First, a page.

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Hurghada has been home to fishing communities for centuries and remained unchanged until the 1990’s when tourists discovered this idyllic village. With wide stretches of beaches along the coastline, sea waters that were relatively safe and great for watersports, the city was, and still is, ideal for tourism. Today, it is a busy, sprawling town divided into two main areas, the Old Town Ad-Dahar to the north, and Sigala to the south. Each affords a wide range of hotels and restaurants catering for all tastes and tourist attractions.
Luxor was the capital of Egypt around 1500-1000 BC and has over the years seen astonishing numbers of palaces and temples been built here. Because the structures were built of granite and sandstone they still remain to this day. Among the “must-sees” are: the Luxor Temple (which dates to the Amenhotep III and Ramses II periods), the complex of temples known as the Karnack Temples, the Luxor Museum, the Mummification Museum, (which is first of its kind in the world), the Funerary Temples and the two valleys of the Kings and Queens.
Marsa Alam still has the air of an unspoilt village, which makes it an ideal base for those looking for a quieter break. It is located within a three to four hour drive of both Luxor and Hurghada. Tourism has found Marsa Alam basically because of its location on the banks of the Red Sea. Here you can go on boat trips to watch multi-coloured fish, dolphins, turtles and the coral reefs that lie just offshore. The popularity has grown so much in the past years that it now has its own an airport and an increasing number of luxury resort style accommodations.
Like so many of the towns and cities of Egypt, Hurghada as well as Luxor and Marsa Alam are living history museums. These three cities are positioned as three corners of a triangle in the Eastern Desert with plenty to offer both together and separately.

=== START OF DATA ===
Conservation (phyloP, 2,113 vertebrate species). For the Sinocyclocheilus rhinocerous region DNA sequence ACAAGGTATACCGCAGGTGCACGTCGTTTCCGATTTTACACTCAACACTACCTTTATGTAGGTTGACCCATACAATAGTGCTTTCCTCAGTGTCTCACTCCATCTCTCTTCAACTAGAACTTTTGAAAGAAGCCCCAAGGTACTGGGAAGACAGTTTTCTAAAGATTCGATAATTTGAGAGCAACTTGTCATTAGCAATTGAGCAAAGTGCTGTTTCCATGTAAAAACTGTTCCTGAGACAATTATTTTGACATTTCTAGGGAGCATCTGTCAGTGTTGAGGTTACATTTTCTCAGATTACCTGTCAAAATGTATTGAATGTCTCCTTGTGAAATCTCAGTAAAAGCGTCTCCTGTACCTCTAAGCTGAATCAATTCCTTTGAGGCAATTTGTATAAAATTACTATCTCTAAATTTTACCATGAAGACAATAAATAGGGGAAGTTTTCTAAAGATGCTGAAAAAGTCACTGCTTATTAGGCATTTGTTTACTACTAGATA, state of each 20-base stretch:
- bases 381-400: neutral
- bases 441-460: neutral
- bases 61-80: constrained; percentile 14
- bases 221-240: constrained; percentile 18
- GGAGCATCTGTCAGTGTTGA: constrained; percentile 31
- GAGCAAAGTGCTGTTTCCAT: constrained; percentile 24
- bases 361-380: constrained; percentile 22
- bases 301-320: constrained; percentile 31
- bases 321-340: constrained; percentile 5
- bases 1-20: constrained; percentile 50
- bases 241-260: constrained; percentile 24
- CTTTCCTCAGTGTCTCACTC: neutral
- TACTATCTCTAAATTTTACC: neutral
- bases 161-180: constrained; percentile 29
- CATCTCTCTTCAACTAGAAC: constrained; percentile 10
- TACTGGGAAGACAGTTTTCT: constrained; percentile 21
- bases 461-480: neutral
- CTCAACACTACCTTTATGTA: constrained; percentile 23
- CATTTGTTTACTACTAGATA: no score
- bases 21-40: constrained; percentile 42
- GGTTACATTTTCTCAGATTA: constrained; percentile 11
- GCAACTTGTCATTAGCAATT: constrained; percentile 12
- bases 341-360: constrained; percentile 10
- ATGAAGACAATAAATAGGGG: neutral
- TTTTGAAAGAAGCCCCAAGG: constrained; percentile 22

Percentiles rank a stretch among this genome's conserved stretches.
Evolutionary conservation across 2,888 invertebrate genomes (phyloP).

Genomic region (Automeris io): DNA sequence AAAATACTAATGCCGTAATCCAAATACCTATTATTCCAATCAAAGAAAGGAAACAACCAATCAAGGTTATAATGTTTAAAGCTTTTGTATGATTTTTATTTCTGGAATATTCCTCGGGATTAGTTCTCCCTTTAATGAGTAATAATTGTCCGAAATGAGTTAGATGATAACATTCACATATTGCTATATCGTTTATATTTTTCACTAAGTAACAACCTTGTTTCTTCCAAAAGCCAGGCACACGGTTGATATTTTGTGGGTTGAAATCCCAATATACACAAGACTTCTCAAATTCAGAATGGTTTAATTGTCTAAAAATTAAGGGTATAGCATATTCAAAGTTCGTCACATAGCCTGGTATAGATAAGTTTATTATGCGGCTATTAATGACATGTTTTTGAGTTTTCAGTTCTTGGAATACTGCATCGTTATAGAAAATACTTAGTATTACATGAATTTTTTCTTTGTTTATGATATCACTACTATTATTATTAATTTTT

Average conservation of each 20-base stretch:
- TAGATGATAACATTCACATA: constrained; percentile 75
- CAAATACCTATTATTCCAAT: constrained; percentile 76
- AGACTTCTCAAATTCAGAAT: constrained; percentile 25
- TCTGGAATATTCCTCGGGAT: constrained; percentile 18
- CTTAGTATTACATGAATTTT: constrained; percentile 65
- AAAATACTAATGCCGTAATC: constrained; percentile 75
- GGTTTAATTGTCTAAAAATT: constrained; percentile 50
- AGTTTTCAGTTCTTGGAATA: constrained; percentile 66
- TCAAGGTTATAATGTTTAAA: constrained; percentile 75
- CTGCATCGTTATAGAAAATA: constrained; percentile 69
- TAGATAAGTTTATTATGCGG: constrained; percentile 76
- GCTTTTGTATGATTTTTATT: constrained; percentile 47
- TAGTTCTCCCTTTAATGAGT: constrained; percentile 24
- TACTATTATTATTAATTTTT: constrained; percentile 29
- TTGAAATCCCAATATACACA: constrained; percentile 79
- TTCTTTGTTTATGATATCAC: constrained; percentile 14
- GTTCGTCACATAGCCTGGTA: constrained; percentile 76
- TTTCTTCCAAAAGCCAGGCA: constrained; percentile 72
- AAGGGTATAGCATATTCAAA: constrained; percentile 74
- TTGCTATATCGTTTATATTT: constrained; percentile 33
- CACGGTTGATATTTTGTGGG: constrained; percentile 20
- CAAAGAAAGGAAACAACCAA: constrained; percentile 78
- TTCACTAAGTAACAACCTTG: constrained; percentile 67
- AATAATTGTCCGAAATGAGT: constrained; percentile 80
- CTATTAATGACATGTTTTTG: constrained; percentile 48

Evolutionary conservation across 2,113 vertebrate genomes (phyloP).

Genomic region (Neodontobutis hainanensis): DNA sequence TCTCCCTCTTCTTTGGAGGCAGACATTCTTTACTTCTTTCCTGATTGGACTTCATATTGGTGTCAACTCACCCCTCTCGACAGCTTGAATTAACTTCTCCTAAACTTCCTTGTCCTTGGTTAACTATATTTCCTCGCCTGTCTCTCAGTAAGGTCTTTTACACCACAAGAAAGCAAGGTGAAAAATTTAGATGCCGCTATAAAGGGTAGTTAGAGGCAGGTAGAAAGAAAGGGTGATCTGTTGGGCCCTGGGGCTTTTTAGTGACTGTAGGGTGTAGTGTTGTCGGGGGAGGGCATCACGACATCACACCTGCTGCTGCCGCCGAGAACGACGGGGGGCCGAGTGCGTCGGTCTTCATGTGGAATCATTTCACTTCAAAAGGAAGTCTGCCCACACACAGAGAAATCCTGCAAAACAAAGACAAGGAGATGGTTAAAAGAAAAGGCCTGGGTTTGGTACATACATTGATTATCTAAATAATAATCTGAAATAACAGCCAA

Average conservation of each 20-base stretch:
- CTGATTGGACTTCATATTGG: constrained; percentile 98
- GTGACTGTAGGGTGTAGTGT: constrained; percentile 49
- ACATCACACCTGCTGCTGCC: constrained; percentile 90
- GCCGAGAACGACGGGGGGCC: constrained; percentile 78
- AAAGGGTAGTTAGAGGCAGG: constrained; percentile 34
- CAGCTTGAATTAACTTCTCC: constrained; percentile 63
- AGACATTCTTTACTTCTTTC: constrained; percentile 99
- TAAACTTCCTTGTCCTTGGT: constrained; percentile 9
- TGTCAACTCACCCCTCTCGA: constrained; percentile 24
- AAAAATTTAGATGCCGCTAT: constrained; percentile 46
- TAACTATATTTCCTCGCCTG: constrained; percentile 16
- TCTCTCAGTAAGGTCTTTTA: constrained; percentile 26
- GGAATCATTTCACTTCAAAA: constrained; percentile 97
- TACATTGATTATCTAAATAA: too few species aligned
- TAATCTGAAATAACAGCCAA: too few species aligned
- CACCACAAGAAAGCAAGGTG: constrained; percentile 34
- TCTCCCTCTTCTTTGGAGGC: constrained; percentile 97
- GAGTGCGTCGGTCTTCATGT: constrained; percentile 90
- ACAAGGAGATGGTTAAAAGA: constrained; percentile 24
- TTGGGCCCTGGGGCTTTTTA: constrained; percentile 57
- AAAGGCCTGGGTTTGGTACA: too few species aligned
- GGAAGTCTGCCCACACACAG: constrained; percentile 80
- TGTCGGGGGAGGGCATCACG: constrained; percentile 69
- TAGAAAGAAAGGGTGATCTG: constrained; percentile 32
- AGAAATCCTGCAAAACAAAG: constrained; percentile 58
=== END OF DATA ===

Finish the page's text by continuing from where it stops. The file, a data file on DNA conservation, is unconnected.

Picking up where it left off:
There is plenty of choice when dining out in Hurghada, Luxor or Marsa Alam. Restaurants that feature international cuisine such as Italian, French and Chinese can be found everythwere. If you want to experience a true Egyptian experience you should try koshari, a local dish made from pasta and tomatoes, or dishes such as hummus or fuul made from mashed beans. If you are unsure, try a meze (selection) of different dishes.
Most lounges and bars are located within a hotel. There are many lovely places to sit down in the warm evening air and enjoy a nice, cooling drink. If going clubbing until early morning is what you are looking for, Marsa Alam might not be the place. You can ask at your hotel for more information.
Without doubt, it is the bazaars that offer the widest selection of local crafts and artefacts, while designer goods can be found in the larger stores. But to experience the true shopping experience in Luxor, as well as Hurghada and Marsa Alam, head for the bazaars along the coast roads. Here, traditional souvenirs like copper ware, brasses, rugs and carpets, crafts such as glass vases and little perfume bottles, leatherwear such as belts and sandals, and handmade jewellery can be found, along with masses of colourful textiles. Most bazaars will have stalls selling herbs and spices like cloves, saffron and turmeric, which give them their characteristic aroma.
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